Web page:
• Most Americans like Obama. As a politician, his cool charm wears pretty well. That said, they don't have much confidence in his ability to make things better -- and doubts about his honesty and decisiveness after the disastrous Obamacare rollout persist. In the AP poll, less than a third of respondents rated Obama as an above-average chief executive, and the ABC/Washington Post poll found that only 37% of Americans -- down from 61% five years ago -- have confidence in Obama's ability to make the right decisions for the country's future. Those are big doubts when an overwhelming majority of Americans say the country is on the wrong track, swamping a small surge of optimism on Election Day 2012. Does that mean it's all downhill from here, or can Obama restore confidence in his governance?
  • Speaking of governance, Obamacare is, of course, at the core of the President's falling ratings and doubts about his presidential skills. No doubt he will take this primetime TV opportunity to point out that 2.1 million have signed up on state and federal exchanges. But the political damage has been severe. Fifty-nine percent of Americans disapprove of his handling of Obamacare, according to this week's ABC/Washington Post poll. And the law itself, passed without a single Republican vote, remains unpopular in some polls, and simply divisive in others. Tonight Democrats will try to recast the Obamacare narrative by trotting out constituents who are enjoying the newfound security of insurance coverage. But the Republicans will counter with their own faces -- of chronically ill patients facing insurance cancellations because of the law. This dueling narrative will play out against a host of continued problems with the system: a costly imbalance of sick vs. healthy patients signing up, the potential of security breaches threatening personal data, and the possibility of more insurance policy cancellations to come.
  • There is one ambitious reform that Americans on both sides of the aisle support -- immigration reform. Even House Republicans, many of whom are worried about appearing as the "party of no," are making noises about moving forward with a plan to address the 12 million undocumented workers living here. If Obama wants to avoid another lost year like 2013, and regain some credibility as a strong leader, immigration reform is a promising path.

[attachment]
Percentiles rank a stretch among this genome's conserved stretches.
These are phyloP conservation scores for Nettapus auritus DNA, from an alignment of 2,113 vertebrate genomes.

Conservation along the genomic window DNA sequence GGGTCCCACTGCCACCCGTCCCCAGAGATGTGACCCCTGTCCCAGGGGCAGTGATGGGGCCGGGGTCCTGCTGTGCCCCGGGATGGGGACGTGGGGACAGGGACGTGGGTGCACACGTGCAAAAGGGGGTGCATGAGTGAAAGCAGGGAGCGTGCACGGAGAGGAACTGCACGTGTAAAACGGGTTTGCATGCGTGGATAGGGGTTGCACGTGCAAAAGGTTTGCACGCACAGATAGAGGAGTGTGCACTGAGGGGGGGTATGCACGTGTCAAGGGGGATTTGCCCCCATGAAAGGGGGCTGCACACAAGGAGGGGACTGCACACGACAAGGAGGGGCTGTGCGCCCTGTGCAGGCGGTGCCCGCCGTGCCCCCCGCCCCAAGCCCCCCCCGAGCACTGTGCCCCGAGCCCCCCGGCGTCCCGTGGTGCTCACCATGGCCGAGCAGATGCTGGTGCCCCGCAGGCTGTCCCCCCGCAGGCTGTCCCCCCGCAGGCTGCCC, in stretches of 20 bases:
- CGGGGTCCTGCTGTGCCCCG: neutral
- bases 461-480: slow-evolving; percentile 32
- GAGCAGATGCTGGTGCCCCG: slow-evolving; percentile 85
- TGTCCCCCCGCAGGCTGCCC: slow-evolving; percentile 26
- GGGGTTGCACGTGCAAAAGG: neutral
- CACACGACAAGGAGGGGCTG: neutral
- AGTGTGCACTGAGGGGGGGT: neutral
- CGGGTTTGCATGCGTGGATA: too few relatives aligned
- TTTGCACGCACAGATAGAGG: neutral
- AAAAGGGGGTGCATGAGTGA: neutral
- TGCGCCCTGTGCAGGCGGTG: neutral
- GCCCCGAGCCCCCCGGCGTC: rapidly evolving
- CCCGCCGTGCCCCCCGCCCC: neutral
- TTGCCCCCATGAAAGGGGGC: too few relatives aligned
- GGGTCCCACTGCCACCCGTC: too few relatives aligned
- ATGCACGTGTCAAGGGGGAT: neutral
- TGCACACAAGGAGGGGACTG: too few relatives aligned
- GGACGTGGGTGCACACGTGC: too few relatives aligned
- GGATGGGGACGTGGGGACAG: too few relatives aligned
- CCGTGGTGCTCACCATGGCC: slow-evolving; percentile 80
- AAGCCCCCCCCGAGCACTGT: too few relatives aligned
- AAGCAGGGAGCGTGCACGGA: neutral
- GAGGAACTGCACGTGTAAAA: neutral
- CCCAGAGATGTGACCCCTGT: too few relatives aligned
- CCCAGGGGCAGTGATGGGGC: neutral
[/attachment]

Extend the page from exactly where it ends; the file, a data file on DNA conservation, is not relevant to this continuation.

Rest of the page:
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Even with all this grim news, there is one bright spot for Obama: He's a lot more popular than his Republican nemeses on Capitol Hill. GOP lawmakers received a whopping 80% disapproval rating in this week's ABC/Washington Post poll.

Hard to see how they could fall much lower. The President, on the other hand ...

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About This Author
Nina Easton
Nina Easton

An award-winning author, columnist, and TV commentator, Nina Easton offers insights at the intersection of economics and politics. For six years she has been a regular panelist on Fox News Sunday and Special Report, and has appeared on NBC's Meet the Press, CBS's Face the Nation, and PBS's Washington Week in Review and Charlie Rose. Easton is the author of the critically acclaimed Gang of Five: Leaders at the Center of the Conservative Ascendancy. Prior to joining Fortune, she won a number of national awards as a Los Angeles Times writer, and later served as the Boston Globe's deputy bureau chief in Washington. She is a native Californian and a graduate of the University of California at Berkeley.